13. Content Article
    Key findings The Covid-19 pandemic has put the UK health and care workforce under unprecedented pressure. The workforce had been struggling to cope even before the pandemic took hold. Staff stress, absenteeism, turnover and intentions to quit had reached alarmingly high levels in 2019, with large numbers of nurse and midwife vacancies across the health and care system. And then the pandemic struck. The impact of the pandemic on the nursing and midwifery workforce has been unprecedented and will be felt for a long time to come. The crisis has also laid bare and exacerbated longstan
  14. News Article
    In April, when the coronavirus outbreak was at its peak in the UK and tearing through hospitals, junior doctor Rebecca Thornton’s mental health took a turn for the worse and she ended up having to be sectioned. Even now, three months later, she cannot face going back to her job and thinks it will take her a year to recover from some of the horrors she saw while working on a Covid ward in a deprived area of London. “It was horrendous,” Thornton recalls. “It’s so harrowing to watch people die, day in, day out. Every time someone passed away, I’d say, ‘This is my fault’. Eventually I st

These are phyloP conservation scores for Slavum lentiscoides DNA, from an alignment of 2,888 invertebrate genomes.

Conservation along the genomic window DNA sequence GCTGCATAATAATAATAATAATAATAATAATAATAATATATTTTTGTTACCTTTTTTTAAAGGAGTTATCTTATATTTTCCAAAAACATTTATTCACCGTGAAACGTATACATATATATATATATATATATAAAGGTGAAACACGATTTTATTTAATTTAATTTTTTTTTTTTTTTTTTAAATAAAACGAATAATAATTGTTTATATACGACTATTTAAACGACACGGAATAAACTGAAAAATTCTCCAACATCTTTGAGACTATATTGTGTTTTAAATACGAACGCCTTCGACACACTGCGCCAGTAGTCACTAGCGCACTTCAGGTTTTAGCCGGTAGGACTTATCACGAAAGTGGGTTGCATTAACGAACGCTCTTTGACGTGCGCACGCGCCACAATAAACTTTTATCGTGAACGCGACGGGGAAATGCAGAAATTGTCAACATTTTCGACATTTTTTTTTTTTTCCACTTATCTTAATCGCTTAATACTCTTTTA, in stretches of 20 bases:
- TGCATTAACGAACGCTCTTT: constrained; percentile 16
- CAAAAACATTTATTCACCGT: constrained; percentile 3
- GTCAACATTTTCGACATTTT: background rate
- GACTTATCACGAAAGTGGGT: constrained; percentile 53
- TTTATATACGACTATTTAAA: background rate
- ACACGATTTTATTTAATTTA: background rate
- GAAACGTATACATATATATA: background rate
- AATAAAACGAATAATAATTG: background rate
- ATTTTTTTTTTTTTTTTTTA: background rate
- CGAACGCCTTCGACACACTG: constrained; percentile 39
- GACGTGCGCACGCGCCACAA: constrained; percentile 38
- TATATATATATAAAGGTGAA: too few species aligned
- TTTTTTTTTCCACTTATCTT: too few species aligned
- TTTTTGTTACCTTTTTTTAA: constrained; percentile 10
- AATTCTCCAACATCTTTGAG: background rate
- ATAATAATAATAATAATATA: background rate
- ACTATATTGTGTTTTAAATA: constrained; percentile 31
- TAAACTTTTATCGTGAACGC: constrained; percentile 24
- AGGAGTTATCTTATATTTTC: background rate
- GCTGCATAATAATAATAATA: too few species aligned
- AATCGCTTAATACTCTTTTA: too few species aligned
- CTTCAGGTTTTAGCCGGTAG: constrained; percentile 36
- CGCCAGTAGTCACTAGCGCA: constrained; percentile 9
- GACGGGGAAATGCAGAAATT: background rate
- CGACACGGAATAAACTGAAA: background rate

15. News Article
    Over 1,000 doctors plan to quit the NHS because they are disillusioned with the government’s handling of the COVID-19 pandemic and frustrated about their pay, a new survey has found. The doctors either intend to move abroad, take a career break, switch to private hospitals or resign to work as locums instead, amid growing concern about mental health and stress levels in the profession. “NHS doctors have come out of this pandemic battered, bruised and burned out”, said Dr Samantha Batt-Rawden, president of the Doctors’ Association UK, which undertook the research. The large number of